Now, the little gingerbread man is happy. Instead of gobbling up all the candy, he helps create the other cookies. He no longer shoots icing on the walls or flings sprinkles around the kitchen. Rather, he helps the baker decorate the cupcakes and the donuts. He’s even learned how to sift flour and roll out dough, and he uses the cookie cutter to make new friends. And he never forgets to add the ginger!
In her sweet story, Kate Louise reminds readers that true happiness comes from within and that each person can decide for themselves how to perceive the world around them. While each of us is human, we all have different ingredients that make us unique. We can use those qualities to be kind and make positive changes in the world. Kids will recognize and giggle at the mischief the little gingerbread man makes with icing and sprinkles, but will also realize that friendships are built by using that same energy to help others. Sometimes tough cookies are actually softies at heart.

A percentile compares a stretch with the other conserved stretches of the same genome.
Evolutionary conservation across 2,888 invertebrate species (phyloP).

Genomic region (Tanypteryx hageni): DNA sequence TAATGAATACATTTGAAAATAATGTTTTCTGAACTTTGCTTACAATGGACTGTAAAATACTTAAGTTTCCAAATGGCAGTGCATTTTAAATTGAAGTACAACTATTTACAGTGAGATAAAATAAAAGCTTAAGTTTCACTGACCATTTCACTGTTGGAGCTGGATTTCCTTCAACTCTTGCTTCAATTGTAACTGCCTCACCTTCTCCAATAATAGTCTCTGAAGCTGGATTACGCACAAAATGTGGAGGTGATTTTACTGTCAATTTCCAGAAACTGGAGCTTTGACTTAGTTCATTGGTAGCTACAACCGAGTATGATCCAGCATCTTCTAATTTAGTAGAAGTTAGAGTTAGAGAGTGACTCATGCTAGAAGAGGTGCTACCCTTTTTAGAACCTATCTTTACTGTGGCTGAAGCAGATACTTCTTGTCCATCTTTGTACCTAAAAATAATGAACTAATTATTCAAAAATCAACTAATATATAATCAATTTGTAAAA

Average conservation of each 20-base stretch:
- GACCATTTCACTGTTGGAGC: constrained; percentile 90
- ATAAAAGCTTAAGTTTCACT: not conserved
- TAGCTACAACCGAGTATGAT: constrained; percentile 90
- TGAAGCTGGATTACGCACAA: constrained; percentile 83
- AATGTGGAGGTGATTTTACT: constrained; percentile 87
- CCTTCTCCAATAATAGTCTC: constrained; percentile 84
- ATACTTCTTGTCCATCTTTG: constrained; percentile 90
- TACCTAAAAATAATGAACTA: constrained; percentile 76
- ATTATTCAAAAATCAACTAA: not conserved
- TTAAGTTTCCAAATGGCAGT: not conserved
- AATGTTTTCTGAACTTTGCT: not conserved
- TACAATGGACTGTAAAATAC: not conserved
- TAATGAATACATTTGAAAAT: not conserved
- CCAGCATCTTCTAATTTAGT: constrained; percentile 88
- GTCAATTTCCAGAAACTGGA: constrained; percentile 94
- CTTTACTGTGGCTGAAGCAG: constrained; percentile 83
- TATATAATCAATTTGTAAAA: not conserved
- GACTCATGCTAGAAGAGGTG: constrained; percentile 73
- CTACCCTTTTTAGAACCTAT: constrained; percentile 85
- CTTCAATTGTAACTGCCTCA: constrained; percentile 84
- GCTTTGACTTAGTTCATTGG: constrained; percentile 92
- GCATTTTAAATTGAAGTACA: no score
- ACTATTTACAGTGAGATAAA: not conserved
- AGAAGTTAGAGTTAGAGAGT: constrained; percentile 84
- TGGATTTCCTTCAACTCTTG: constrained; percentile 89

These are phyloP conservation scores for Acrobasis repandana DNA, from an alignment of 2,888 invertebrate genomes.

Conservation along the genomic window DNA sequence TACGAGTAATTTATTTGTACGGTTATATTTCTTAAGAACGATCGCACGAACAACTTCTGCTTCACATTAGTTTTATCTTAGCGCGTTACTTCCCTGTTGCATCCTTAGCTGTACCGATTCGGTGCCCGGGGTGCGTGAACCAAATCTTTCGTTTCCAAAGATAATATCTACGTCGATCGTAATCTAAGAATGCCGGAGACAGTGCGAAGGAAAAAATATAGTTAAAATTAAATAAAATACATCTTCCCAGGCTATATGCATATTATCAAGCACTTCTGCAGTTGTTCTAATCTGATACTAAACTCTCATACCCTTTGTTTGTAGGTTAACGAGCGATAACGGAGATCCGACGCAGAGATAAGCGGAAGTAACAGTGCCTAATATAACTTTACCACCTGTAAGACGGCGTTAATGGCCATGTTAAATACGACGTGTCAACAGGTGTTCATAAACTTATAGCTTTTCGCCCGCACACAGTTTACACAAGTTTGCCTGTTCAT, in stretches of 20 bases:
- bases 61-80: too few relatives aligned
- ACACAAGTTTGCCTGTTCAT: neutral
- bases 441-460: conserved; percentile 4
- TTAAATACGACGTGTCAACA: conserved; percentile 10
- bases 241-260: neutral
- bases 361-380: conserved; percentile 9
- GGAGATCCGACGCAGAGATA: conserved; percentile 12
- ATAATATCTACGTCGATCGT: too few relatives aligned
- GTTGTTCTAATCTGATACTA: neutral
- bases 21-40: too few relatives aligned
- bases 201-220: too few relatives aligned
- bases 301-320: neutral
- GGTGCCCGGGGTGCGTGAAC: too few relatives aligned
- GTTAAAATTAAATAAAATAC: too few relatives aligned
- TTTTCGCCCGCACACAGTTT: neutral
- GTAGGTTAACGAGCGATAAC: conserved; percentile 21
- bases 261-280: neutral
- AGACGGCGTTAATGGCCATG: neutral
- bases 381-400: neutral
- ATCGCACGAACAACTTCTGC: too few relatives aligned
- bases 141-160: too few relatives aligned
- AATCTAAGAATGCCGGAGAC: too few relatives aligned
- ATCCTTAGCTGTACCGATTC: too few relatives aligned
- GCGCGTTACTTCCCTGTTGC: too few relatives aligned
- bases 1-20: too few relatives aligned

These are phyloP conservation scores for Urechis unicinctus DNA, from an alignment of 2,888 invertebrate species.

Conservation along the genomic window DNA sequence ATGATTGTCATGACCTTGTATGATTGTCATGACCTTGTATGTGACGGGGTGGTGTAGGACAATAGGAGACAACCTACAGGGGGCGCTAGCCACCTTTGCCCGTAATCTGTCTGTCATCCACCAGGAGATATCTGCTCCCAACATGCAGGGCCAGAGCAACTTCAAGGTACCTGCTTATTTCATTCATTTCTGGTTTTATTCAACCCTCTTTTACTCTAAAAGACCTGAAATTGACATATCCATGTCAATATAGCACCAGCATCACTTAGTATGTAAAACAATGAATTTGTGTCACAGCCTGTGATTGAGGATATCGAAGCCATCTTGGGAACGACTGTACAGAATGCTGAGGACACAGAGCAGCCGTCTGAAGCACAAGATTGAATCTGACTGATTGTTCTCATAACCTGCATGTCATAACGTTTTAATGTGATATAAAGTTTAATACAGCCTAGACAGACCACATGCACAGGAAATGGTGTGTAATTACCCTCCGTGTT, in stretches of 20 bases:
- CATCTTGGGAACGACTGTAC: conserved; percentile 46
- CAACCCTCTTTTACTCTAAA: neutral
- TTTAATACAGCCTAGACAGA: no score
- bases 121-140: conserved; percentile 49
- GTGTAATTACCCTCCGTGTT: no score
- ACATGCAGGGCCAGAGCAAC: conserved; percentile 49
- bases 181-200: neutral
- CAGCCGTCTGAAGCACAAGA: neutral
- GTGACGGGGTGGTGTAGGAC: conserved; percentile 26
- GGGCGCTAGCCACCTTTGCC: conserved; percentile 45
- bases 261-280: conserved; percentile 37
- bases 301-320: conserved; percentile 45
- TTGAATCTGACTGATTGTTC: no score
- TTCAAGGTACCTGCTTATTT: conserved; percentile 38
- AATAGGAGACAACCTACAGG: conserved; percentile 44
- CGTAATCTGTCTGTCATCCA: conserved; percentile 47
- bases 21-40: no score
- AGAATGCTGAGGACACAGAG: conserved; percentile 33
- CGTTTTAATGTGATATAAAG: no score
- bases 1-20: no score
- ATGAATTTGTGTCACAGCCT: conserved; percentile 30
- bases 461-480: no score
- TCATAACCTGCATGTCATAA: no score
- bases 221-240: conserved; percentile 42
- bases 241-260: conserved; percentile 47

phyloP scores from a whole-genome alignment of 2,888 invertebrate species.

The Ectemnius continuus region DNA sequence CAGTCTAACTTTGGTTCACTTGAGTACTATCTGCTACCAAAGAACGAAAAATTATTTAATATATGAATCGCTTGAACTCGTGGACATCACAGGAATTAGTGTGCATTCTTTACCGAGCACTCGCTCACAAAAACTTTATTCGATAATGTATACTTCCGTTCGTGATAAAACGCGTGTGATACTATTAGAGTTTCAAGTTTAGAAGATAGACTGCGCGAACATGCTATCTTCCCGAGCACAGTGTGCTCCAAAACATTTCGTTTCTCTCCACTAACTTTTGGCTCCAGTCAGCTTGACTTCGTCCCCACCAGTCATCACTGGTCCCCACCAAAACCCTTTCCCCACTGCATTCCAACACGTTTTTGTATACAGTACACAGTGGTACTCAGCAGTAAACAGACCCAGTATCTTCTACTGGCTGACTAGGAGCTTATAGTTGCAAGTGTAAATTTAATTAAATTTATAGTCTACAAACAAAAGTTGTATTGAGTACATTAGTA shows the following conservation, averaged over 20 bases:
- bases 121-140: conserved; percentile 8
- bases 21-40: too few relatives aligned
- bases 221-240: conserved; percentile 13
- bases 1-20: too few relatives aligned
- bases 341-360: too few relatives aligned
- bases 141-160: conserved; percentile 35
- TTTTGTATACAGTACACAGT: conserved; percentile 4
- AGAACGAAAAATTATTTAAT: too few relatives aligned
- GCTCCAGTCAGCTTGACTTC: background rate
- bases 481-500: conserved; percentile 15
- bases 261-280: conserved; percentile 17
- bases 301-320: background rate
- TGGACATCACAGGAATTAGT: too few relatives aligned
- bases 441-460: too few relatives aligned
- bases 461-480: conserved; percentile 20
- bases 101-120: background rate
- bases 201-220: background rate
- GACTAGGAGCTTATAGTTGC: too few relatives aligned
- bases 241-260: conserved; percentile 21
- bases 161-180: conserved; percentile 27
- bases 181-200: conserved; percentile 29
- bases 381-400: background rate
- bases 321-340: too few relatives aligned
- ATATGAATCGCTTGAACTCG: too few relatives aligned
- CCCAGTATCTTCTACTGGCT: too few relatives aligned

Grace Sandford’s bakery gleams with the golden hues of fresh-baked bread, the festive colors of sprinkles and icing, and the sparkle of sugar. Kids will love the vibrant pictures of cupcakes; lollypops; stacks of cakes, donuts, and candy; and decorated gingerbread houses surrounded by cookie forests. Her expressive gingerbread men and women register dismay at the wayward gingerbread man’s shenanigans and joy at his kindness. And the hero of the story? When he leaves behind his impish pranks he becomes a charming baker’s companion, sifting clouds of flour, running on the rolling pin to flatten dough, and passing out sugar-shiny gumdrop buttons to his new friends.
Young children will ask for this fun and funny read over and over. Tough Cookie makes an especially delicious accompaniment to an afternoon of baking or decorating gingerbread houses!
Ages 3 – 6
Sky Pony Press, 2015 | ISBN 978-1634501972
View the colorful world and signature style of Grace Sandford’s artwork on her website!
Gobble up this Tough Cookie book Trailer!
National Day of Encouragement Activity
Encourage your friends – and even strangers with these printable Kindness Cards! You can hand them to people and tell them how much they mean to you or slip them into a lunch bag, locker, shelf, backpack or other place and let the person discover a secret day brightener!
Thanks, Grace, for sharing about your work and your favorite places and pursuits! I wish you all the best with Tough Cookie and your other projects!